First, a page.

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The UK glass sub-sector is varied, ranging from large mass production and fabrication plants to specialised studios designing glass vases. It covers:

  • Manufacture of flat glass
  • Shaping and processing of flat glass
  • Manufacture of hollow glass
  • Manufacture of glass fibres
  • Manufacture and processing of other glass including technical glassware

In addition, it also includes the following industries: glazing and curtain walling; manufacture and installations of windows, doors and conservatories; automotive glazing; and architectural stain glass and stain glass conservation. Glass is a multipurpose product that is used widely on a daily basis. With modern computer use in business and the development of automated systems, many changes have taken place within glass manufacturing.

There has been a decline in the numbers employed in the sub-sector, but this seems to have slowed. In the last three years, employment levels have stabilised.

Key statistics:

  • There are an estimated 168,000 people employed in the sub-sector, across 21,600 workplaces.
  • Workers in the sub-sector tend to be full-time and directly employed, rather than on a contract basis.
  • Work is often shift-based, especially in lower levels jobs.
  • 92% of the workforce is employed full-time.
  • 84% of the workforce is male.
  • 97% of the workforce is white.
  • 10% of workforce is 16-24 years, 24% 25-34 years, 25% 35-44 years, 26% 45-54 years, 12% 55-64 years and 3% 65 years and over
  • 10% of the workforce considers themselves to have a disability.
  • 21% of the workforce has a Level 1 or entry level qualification, 22% a Level 2, 24% a Level 3, 7% a Level 4 and 12% a Level 5 qualification.
  • Annual turnover for the sub-sector is currently around £3.7 billion.
  • There are 1,801 sole traders in the sub-sector.

Jobs in the sub-sector range from: glass blower, cold end worker, glass engraver, stain glass maker, craft glass worker, glass processor, autoclave operator, batch plant operator, glass fibre maker, furnace controller, engineering manager, service engineer – windows/doors/conservatories, surveyor, installer, lead design engineer, glass technician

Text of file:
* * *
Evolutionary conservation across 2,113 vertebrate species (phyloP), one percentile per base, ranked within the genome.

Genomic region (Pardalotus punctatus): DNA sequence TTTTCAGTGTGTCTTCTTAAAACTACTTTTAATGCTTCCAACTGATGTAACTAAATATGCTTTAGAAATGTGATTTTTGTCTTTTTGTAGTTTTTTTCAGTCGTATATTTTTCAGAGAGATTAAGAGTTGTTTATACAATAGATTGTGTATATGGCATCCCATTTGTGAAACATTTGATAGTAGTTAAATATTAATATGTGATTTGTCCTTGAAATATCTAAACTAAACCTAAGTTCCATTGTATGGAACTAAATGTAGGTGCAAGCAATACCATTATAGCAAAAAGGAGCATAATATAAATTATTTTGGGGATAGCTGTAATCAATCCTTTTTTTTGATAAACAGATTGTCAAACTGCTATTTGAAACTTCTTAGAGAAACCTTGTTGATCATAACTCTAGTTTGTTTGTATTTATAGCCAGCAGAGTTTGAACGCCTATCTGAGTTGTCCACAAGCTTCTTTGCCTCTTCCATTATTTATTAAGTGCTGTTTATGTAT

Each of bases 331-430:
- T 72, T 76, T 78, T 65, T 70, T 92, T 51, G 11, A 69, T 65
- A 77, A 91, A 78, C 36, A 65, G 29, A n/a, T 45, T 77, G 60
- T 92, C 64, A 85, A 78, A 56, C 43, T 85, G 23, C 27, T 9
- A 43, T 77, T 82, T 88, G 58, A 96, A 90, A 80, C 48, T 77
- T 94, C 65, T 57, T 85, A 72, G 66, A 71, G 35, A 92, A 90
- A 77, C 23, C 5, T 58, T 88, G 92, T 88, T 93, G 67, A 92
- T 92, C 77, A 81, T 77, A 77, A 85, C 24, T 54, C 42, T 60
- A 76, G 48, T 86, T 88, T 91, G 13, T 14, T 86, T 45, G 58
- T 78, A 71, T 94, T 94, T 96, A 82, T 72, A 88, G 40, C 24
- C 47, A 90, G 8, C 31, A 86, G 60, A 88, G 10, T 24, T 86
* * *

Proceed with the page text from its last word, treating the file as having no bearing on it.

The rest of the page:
Generally, the skill needs for the future will be in higher level management and technical operations. There will be a continuing need for health and safety skills in the sub-sector. It will become more important for people to be multi-skilled and able to work across several areas of the business.

Skill shortages in the sub-sector include:

  • Employability skills, such as team-working, having a good attitude, and using initiative
  • Craft and Technical skills, such as glass cutting, laminating and computer-aided design (CAD)
  • Management and Leadership skills

Skill gaps are most prevalent in production and technical jobs.

The largest occupational groups in the sub-sector are:

  • Process, Plant and Machine Operatives
  • Skilled Trades Occupations
  • Managers and Senior Officials

There is a shortage of technicians, maintenance and electrical engineers.

The majority of companies in the sector (83%) are located in England, with 11% of the total in Scotland, 2% in Wales and 4% in Northern Ireland. Some major regions include the North West, Yorkshire and the West Midlands. 70% of employers in the sub-sector employ between 2-9 people, 20% employ 11-49 people, 8% have 50- 199 employees and 2% of companies employ more than 200 people.

Nearly two fifths of businesses have contracted and seen the size of their workforce reduced, but some have experienced growth during the recession. The outlook for the future is much more positive, with a third of businesses forecasting expansion.

The proportion of glass companies reporting vacancies has fallen to 6%, which is still higher than the sector average.

Source: Proskills AACS LMI report 2010 and The 2009 Employer Survey – Glass and related industries